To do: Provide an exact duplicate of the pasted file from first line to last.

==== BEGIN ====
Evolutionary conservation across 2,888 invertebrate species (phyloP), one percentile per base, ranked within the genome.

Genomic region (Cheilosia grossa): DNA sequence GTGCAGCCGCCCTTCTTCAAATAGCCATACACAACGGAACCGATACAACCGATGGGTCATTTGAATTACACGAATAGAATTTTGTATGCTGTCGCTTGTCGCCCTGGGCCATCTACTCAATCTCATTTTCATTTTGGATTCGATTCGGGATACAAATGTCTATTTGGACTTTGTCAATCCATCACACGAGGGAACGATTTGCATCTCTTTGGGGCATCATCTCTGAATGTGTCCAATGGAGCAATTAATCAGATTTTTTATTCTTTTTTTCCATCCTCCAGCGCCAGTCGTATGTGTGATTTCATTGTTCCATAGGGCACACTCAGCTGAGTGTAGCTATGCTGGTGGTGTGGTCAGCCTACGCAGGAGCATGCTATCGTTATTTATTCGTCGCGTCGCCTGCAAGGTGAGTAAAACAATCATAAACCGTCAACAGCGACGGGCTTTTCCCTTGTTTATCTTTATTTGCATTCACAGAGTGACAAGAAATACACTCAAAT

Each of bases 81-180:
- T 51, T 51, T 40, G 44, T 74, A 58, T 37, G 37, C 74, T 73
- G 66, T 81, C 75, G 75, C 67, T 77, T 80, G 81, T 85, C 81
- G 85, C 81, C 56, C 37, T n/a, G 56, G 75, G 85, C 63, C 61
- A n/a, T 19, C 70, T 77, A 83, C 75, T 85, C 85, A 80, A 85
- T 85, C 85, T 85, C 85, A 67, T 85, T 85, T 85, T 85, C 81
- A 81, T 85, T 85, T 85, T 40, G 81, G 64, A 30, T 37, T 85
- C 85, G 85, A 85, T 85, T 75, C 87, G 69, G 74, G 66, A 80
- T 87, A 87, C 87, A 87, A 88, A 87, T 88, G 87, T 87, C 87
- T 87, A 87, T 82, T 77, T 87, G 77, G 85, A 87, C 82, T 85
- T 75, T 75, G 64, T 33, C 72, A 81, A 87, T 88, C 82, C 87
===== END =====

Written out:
Evolutionary conservation across 2,888 invertebrate species (phyloP), one percentile per base, ranked within the genome.

Genomic region (Cheilosia grossa): DNA sequence GTGCAGCCGCCCTTCTTCAAATAGCCATACACAACGGAACCGATACAACCGATGGGTCATTTGAATTACACGAATAGAATTTTGTATGCTGTCGCTTGTCGCCCTGGGCCATCTACTCAATCTCATTTTCATTTTGGATTCGATTCGGGATACAAATGTCTATTTGGACTTTGTCAATCCATCACACGAGGGAACGATTTGCATCTCTTTGGGGCATCATCTCTGAATGTGTCCAATGGAGCAATTAATCAGATTTTTTATTCTTTTTTTCCATCCTCCAGCGCCAGTCGTATGTGTGATTTCATTGTTCCATAGGGCACACTCAGCTGAGTGTAGCTATGCTGGTGGTGTGGTCAGCCTACGCAGGAGCATGCTATCGTTATTTATTCGTCGCGTCGCCTGCAAGGTGAGTAAAACAATCATAAACCGTCAACAGCGACGGGCTTTTCCCTTGTTTATCTTTATTTGCATTCACAGAGTGACAAGAAATACACTCAAAT

Each of bases 81-180:
- T 51, T 51, T 40, G 44, T 74, A 58, T 37, G 37, C 74, T 73
- G 66, T 81, C 75, G 75, C 67, T 77, T 80, G 81, T 85, C 81
- G 85, C 81, C 56, C 37, T n/a, G 56, G 75, G 85, C 63, C 61
- A n/a, T 19, C 70, T 77, A 83, C 75, T 85, C 85, A 80, A 85
- T 85, C 85, T 85, C 85, A 67, T 85, T 85, T 85, T 85, C 81
- A 81, T 85, T 85, T 85, T 40, G 81, G 64, A 30, T 37, T 85
- C 85, G 85, A 85, T 85, T 75, C 87, G 69, G 74, G 66, A 80
- T 87, A 87, C 87, A 87, A 88, A 87, T 88, G 87, T 87, C 87
- T 87, A 87, T 82, T 77, T 87, G 77, G 85, A 87, C 82, T 85
- T 75, T 75, G 64, T 33, C 72, A 81, A 87, T 88, C 82, C 87